There is a chance that the Israeli occupation that began in 1967 will soon end and an independent Palestinian state will emerge. The direct peace talks taking place in Washington is a necessary step towards that goal, but it is not the only option that Palestinians have.
Despite all the Palestinian opposition to the direct Palestinian-Israeli meet (with the settlement freeze about to expire) there is hope in many quarters. Before leaving to Washington Palestinian president Mahmoud Abbas said publicly that he would have gone to the peace talks even if the chances of success were no more than one percent.
It is easy to be pessimistic or apathetic. History has been very unfavorable to Palestinians accomplishing anything of substance in peace talks. Current Israeli policy is not helpful.
Israel's heavy handedness' in Gaza, coupled with Israel's insistence on continuing violating international law by building exclusive Jewish only buildings in occupied Jerusalem and the rest of the West Bank cause many to doubt Israel's sincerity for peace. The incitement by Rabbi Ovadia Yosef (the spiritual leader of Shas, a major coalition partner in the government) for the death (by a plague) of all Palestinians, including president Abbas, cause many to doubt Israel's willingness to live in peace with its Palestinian, Arab and Muslim neighbors in the Middle East. Things are not easier on the Palestinian side. For the first time a Fatah leader goes to the talks with opposition even within his own party let alone opposition from PLO factions as well as independents and groups outside the PLO.
The opposition of Hamas has not been only verbal but has taken on a violent track with the gunning down of four Jewish settlers near Hebron.
So what is the cause of this illogical Palestinian hope?
The hope from the simple fact that after decades of haphazardness, the Palestinians have a strategy for statehood in Palestine. This strategy is determined, well thought out and totally nonviolent. According to this strategy the state of Palestine will soon become a reality regardless of whether the upcoming 12-month negotiations produce that result or not.
Palestine's new strategy for statehood has been spearheaded by the energetic western trained, former World Bank executive Palestinian prime Minister, Salam Fayyad. In brief, the strategy is focused on building up the Palestinian state rather than cursing the Israeli occupation. The two-year blueprint which was unveiled last year to international praise, has produced tangible change on the ground. Dr. Fayyad's government has succeeded, with the admission of Israeli army generals, to deliver security and the rule of law while at the same time introducing far reaching reform in education, health and the local economy.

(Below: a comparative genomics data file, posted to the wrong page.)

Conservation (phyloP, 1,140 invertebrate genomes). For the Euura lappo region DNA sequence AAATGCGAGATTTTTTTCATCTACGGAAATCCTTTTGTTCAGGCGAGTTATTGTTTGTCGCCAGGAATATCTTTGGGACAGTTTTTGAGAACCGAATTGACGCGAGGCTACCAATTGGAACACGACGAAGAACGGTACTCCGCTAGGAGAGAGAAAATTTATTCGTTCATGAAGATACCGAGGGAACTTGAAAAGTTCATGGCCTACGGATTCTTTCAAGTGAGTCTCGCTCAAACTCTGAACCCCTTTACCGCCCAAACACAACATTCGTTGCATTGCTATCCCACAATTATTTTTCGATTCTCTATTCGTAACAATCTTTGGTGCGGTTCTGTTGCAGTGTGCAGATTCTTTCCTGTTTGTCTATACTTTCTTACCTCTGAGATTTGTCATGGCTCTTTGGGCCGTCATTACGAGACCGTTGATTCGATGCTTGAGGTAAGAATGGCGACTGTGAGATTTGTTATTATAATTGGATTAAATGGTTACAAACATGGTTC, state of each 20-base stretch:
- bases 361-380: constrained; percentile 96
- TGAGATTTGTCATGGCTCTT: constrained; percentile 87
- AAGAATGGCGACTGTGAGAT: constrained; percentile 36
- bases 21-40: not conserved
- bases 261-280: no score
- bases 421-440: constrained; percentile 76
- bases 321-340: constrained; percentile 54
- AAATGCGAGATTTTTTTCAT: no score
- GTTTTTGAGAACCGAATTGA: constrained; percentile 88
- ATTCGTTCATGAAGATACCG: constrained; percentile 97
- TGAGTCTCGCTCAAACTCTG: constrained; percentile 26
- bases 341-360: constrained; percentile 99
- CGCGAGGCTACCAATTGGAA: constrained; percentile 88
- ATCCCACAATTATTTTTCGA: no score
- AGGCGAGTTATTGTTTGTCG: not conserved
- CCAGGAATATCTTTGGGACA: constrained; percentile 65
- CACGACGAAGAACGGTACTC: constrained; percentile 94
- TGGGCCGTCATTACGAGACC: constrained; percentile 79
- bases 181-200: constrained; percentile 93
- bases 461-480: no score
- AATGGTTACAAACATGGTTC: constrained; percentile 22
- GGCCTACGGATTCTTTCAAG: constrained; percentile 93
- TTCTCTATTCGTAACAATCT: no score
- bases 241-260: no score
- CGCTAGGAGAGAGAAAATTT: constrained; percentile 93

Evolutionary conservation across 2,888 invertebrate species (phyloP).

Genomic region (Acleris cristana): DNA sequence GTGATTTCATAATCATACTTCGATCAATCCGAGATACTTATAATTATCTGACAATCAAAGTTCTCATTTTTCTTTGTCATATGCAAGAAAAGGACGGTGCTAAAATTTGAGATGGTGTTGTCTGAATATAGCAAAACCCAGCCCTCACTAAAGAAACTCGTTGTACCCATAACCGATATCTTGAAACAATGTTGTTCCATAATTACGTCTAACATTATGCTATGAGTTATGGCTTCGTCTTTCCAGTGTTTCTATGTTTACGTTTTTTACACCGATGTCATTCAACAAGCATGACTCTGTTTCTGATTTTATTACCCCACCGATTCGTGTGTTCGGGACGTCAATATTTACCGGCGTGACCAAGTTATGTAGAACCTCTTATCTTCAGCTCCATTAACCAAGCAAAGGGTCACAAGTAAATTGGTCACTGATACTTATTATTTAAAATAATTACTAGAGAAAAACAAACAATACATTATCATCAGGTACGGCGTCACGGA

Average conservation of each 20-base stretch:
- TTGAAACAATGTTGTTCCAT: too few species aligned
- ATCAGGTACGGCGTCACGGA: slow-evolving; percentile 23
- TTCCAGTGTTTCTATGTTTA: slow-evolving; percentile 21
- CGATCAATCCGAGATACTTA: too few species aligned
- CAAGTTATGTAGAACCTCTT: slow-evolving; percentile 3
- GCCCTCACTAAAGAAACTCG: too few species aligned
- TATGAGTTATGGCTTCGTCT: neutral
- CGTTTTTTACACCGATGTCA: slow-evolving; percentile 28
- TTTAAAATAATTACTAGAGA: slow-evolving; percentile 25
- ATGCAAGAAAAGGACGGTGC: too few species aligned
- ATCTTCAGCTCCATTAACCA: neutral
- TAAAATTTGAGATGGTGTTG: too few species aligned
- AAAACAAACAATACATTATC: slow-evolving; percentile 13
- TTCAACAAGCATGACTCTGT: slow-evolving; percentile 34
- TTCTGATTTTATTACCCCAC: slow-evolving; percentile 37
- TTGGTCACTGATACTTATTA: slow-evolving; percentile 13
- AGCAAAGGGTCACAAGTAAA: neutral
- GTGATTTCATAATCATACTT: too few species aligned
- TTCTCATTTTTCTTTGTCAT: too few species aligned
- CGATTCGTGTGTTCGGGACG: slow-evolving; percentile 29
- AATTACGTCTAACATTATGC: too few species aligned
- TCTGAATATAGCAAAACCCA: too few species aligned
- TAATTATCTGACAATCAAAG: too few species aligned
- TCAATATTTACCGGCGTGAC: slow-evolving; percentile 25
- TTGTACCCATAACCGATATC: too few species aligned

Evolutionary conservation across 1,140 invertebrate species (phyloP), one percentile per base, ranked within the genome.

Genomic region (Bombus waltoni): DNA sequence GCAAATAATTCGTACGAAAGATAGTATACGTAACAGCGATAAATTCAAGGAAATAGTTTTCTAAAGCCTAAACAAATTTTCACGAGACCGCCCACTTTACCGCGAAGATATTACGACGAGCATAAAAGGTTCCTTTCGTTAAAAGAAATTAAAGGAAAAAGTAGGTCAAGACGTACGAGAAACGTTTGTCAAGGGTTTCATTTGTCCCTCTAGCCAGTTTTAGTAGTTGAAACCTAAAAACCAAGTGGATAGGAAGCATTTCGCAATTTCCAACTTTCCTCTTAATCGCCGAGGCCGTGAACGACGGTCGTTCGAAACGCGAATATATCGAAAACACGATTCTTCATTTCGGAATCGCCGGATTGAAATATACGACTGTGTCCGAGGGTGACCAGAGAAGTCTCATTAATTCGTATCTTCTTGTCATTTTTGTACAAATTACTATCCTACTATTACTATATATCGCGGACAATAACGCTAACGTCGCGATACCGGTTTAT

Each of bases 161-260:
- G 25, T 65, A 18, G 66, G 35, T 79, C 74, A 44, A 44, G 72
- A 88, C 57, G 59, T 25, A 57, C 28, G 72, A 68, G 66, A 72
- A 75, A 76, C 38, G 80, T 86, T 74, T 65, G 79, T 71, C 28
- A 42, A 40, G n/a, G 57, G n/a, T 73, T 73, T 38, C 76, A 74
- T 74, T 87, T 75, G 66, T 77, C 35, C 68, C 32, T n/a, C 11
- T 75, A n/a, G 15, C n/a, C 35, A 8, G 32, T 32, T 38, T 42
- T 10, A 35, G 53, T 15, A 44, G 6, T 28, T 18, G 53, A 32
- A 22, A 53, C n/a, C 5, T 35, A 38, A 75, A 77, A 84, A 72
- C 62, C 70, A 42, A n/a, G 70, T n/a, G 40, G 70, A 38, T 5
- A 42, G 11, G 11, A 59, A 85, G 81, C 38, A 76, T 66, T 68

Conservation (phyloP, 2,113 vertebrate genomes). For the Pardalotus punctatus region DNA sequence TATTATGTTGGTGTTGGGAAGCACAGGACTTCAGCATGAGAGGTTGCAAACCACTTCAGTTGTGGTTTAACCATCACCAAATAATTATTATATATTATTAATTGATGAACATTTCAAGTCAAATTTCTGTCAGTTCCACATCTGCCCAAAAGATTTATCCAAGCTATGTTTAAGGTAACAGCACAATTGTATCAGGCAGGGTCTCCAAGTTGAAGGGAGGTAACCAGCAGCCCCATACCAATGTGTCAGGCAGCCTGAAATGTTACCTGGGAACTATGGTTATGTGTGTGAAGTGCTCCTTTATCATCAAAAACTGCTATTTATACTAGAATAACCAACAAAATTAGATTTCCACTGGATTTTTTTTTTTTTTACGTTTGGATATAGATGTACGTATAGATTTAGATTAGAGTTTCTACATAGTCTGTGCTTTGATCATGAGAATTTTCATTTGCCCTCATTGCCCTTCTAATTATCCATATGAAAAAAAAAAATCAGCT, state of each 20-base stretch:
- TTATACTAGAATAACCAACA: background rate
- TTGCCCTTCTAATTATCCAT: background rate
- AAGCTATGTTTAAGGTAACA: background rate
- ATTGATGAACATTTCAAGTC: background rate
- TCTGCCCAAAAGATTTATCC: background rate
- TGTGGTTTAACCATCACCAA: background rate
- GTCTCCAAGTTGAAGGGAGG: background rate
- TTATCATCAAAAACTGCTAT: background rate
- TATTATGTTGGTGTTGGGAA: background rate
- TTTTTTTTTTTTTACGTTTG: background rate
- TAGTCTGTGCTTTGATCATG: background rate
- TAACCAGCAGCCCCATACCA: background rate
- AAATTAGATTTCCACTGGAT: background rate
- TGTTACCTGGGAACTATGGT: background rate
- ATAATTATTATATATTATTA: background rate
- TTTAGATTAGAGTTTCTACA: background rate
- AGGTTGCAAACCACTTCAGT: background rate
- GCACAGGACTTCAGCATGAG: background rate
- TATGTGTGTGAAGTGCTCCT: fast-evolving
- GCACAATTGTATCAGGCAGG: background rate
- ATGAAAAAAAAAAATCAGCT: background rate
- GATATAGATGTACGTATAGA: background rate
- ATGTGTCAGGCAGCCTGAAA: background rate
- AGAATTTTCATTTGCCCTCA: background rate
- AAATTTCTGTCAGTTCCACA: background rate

It is true that President Abbas agreed reluctantly to go to Washington. Palestinians and the Arab League had hoped that some agreement on the borders would have been reached in four months of proximity talks. The idea was that if the western borders of Palestine are agreed upon, then it would be obvious that settlement building in housing units to be included inside Israel's international borders will be Israel's decision, while the status of lands and buildings on areas set for the state of Palestine would be decided on by the Palestinians. Now September 26 (which marks the end of the 10 month partial Israeli building moratorium) will come without a clear idea as to where the freeze can be rescinded and where settlement building activities must cease.
The American commitment is another reason for the Palestinian hope. In the end it was the Americans that pulled it through. With Americans chairing tripartite talks and their commitment to stay in the negotiating room for an entire year, Palestinians were assured that the stronger party, Israel will not try to bully the weaker Palestinian delegation.
By agreeing to participate (and not just to mediate) the US has forsaken an argument that America can't be more interested in peace than the parties. The creation of an independent and continuous Palestinian state has been declared by both Presidents Bush and Obama to be in the national interest of the United States.
The talks are cleverly sandwiched in to allow for positive press and a photo opportunity before the midterm elections while the necessary arm twisting will be left completed long before the beginning of the start of the presidential reelection season.
If as a result of Israeli obstructionism the talks fail, Palestinians will have no choice but to declare their state unilaterally and hope the world will recognize it. Americans who will be witnesses to the Palestinian conduct in the negotiating room will then have to decide whether to recognize such a declaration or to keep this conflict festering on and on.